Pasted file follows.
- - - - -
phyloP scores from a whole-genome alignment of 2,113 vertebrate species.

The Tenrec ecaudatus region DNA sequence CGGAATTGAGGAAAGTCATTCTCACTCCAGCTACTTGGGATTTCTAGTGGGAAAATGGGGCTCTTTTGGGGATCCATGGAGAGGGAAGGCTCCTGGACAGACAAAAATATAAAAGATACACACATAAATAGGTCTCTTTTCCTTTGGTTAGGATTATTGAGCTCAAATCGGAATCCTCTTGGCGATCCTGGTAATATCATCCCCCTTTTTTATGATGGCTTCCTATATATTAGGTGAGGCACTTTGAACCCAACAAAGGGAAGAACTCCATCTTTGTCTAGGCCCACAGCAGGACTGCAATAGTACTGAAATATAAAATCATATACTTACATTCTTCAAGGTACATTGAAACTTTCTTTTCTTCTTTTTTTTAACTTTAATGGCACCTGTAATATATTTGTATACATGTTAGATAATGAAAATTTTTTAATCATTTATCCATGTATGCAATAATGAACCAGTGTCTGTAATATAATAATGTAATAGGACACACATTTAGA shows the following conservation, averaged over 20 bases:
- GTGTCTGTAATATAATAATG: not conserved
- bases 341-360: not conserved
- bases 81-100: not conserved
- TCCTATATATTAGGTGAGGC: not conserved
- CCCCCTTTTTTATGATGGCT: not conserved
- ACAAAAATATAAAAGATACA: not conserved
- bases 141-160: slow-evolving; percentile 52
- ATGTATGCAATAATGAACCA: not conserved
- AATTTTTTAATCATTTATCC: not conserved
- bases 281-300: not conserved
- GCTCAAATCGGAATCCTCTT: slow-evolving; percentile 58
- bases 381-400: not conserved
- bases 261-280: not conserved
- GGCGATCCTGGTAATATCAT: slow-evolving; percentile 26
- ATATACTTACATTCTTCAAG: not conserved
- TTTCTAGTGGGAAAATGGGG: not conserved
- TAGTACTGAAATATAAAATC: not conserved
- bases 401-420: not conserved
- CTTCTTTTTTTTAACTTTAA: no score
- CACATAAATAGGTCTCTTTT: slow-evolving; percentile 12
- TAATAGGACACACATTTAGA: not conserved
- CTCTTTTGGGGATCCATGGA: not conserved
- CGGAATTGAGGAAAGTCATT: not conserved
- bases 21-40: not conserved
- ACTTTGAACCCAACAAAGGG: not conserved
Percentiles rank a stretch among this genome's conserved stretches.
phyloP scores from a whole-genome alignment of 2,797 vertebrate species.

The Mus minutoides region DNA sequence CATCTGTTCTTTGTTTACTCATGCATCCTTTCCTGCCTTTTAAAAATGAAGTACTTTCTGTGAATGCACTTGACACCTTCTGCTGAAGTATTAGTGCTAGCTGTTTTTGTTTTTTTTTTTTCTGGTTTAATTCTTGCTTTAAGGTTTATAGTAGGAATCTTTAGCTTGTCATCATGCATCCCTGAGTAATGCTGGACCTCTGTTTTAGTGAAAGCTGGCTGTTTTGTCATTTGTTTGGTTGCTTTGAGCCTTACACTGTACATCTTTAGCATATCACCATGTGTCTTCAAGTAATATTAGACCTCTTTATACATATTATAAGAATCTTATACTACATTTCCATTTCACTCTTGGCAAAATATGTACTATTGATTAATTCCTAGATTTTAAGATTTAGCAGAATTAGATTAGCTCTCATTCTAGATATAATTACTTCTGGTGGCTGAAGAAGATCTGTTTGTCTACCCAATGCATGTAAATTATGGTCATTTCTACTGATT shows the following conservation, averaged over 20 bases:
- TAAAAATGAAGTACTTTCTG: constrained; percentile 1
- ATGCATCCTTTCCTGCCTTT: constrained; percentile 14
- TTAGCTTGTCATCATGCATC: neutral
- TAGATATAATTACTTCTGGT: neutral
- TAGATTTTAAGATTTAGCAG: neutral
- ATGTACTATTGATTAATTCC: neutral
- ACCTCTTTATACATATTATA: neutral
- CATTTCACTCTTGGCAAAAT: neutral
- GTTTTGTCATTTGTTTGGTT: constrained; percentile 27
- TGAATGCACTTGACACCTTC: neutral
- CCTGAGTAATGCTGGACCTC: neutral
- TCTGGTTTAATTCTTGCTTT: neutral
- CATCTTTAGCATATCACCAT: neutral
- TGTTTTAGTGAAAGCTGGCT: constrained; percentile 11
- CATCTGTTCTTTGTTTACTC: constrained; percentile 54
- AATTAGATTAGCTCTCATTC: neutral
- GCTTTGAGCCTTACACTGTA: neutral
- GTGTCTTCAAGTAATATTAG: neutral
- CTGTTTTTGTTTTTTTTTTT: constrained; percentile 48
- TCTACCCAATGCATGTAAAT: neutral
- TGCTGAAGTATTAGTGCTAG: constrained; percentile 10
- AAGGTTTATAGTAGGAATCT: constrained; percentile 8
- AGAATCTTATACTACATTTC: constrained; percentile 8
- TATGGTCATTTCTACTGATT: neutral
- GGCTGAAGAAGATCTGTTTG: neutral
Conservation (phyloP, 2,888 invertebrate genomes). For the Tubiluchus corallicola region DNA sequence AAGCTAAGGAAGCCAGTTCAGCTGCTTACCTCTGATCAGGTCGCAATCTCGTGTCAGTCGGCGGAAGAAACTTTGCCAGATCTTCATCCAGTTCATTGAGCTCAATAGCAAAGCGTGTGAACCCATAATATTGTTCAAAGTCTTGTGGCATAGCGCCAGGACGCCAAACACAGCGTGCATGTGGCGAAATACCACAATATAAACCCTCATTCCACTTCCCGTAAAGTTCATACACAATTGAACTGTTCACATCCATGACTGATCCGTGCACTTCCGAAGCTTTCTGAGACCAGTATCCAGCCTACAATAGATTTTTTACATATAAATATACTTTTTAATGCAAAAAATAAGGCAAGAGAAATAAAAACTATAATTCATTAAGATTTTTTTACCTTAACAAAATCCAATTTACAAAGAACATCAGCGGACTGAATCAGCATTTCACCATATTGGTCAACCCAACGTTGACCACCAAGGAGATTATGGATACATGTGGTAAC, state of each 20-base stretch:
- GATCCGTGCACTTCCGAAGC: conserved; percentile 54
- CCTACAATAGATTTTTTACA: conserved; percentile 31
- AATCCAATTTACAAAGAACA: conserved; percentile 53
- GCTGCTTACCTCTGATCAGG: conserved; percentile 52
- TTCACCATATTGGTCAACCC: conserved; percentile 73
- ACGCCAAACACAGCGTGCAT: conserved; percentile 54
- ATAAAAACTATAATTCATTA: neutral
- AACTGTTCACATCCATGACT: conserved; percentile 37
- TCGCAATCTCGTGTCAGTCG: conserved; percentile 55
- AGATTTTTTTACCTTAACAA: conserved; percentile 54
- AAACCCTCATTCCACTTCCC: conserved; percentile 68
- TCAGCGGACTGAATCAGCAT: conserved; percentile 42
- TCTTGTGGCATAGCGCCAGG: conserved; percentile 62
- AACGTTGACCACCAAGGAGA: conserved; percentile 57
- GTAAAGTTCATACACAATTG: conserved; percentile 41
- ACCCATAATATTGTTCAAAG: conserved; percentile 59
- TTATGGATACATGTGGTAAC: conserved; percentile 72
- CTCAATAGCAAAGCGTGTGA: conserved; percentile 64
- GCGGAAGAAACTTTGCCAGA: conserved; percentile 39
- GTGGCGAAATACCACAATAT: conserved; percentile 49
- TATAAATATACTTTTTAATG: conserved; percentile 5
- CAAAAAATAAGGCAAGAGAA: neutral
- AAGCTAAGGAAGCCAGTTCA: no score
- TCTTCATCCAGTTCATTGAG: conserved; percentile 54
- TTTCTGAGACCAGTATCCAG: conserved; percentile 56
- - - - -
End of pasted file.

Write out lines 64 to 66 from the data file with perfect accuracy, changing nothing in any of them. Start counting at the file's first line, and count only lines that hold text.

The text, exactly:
- AACTGTTCACATCCATGACT: conserved; percentile 37
- TCGCAATCTCGTGTCAGTCG: conserved; percentile 55
- AGATTTTTTTACCTTAACAA: conserved; percentile 54